Heroin deaths on the rise in Maryland

WASHINGTON — Two top prosecutors are speaking out in hopes of curbing the alarming rise of heroin deaths in Maryland.

“We’ve seen a doubling of heroin deaths just in three years,” says Rod Rosenstein, U.S. Attorney for Maryland.

While the state’s murder rate has fallen to record lows, Rosenstein says, deaths from heroin are at record highs.

“We had 10 people, on average, die of heroin doses every week in Maryland last year,” Rosenstein says.

Heroin deaths have also jumped dramatically in recent years in the District and Virginia.  The drug is inexpensive  at $10 a dose, and its purity is often uncertain. Sometimes it’s mixed with other dangerous substances.

“The numbers that we are looking at are terrifying,” says John McCarthy, Montgomery County State’s Attorney,  who says the problem touches every corner of the state.

“Our most recent death occurred in a country club community in Montgomery County … western Maryland, eastern Maryland — this is a scourge across all of Maryland,” McCarthy says.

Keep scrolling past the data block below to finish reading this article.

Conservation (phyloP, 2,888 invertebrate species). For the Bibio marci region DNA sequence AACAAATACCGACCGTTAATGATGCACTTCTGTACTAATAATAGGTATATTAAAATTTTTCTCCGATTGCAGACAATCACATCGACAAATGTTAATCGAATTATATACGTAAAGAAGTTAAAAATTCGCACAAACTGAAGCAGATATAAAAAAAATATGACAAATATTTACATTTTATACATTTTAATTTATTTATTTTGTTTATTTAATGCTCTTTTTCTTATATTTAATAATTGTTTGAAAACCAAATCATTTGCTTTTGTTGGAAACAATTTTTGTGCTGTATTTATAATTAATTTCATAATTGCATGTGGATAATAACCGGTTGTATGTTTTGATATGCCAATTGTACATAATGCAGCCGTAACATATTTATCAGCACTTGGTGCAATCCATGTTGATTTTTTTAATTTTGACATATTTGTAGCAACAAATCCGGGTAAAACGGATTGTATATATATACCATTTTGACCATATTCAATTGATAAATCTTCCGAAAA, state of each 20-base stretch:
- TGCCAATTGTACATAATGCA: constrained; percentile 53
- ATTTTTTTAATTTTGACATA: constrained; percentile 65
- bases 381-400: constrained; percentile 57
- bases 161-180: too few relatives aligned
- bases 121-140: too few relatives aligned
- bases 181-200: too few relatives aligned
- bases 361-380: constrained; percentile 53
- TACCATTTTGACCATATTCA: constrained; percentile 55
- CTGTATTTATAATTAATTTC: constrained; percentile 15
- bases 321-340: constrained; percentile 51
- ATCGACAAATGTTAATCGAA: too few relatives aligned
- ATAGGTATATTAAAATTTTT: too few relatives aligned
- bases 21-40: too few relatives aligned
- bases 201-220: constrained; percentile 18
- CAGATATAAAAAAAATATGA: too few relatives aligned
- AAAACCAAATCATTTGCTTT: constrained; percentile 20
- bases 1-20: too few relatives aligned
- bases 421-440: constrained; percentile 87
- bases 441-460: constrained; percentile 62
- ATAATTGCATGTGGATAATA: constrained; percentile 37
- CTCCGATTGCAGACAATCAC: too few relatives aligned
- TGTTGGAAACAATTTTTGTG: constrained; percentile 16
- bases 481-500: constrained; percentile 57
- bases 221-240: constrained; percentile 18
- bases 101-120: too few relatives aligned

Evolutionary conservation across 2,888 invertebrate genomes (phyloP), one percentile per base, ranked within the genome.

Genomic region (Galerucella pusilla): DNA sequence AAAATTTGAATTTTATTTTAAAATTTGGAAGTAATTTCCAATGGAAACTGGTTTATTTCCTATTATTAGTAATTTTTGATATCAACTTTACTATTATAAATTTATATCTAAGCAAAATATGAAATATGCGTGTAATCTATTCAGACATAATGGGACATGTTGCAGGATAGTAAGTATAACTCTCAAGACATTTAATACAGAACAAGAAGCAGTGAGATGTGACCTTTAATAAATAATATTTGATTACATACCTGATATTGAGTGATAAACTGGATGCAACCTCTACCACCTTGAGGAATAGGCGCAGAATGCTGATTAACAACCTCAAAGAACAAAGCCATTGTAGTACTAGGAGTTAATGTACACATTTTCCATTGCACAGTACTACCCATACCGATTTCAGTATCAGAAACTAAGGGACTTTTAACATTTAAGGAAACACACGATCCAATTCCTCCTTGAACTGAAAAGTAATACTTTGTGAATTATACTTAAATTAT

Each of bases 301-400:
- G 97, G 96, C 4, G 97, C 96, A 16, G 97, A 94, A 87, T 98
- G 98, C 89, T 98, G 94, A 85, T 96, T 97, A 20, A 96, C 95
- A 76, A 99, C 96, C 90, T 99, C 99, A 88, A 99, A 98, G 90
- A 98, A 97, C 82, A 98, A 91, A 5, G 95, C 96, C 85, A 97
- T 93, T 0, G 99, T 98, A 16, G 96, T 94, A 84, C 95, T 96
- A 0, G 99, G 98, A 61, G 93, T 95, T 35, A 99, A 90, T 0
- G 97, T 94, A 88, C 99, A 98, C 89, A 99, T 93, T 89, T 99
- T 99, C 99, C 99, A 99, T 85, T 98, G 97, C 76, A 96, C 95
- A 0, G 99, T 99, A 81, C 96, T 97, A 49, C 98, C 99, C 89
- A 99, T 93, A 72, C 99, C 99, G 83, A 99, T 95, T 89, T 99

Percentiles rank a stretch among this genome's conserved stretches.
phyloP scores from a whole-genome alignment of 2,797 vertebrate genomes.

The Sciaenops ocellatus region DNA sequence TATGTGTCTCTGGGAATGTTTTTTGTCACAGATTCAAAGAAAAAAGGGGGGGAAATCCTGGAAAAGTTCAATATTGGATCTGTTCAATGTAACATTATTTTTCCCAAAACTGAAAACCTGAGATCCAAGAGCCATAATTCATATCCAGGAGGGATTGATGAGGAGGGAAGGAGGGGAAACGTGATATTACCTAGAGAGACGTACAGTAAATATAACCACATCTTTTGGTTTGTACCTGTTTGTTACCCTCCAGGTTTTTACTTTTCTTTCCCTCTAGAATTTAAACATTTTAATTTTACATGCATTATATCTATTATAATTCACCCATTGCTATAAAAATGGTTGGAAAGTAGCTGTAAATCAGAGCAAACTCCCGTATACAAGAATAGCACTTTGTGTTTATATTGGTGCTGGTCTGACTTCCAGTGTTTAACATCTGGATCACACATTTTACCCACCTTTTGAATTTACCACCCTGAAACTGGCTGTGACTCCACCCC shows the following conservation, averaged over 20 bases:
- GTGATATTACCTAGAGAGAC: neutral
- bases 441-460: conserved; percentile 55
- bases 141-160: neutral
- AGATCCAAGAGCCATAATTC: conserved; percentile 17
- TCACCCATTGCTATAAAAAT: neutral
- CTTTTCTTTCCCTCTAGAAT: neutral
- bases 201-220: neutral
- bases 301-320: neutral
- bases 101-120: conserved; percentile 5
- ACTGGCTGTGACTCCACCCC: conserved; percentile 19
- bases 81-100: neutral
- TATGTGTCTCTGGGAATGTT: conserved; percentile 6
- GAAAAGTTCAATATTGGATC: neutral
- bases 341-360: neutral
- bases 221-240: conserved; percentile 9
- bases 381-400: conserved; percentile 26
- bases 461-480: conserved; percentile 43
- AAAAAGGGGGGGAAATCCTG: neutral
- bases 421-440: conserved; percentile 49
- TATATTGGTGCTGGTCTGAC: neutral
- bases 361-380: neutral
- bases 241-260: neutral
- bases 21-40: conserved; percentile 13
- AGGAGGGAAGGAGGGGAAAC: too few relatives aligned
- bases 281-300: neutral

Rosenstein and McCarthy recently wrote in the Baltimore Sun that heroin-related deaths jumped 88 percent from 2011 to 2013, from 247 to 464, and by another 46 percent in the first half of 2014.

Maryland Governor-elect Larry Hogan made a campaign promise to combat heroin in the state.

McCarthy is asking the incoming governor to help him secure a new state law that would hold drug dealers responsible for drug deaths.

“I’m very much in favor of working with the legislature, trying to get them to give us an additional tool that would mirror the federal statute, allowing us to prosecute those who are the purveyors of heroin for the deaths that they cause,” McCarthy says.

Rosenstein is eager to spread the word about the dangers of heroin.

“The goal is to stop people from starting down that road in the first place,” Rosenstein says.

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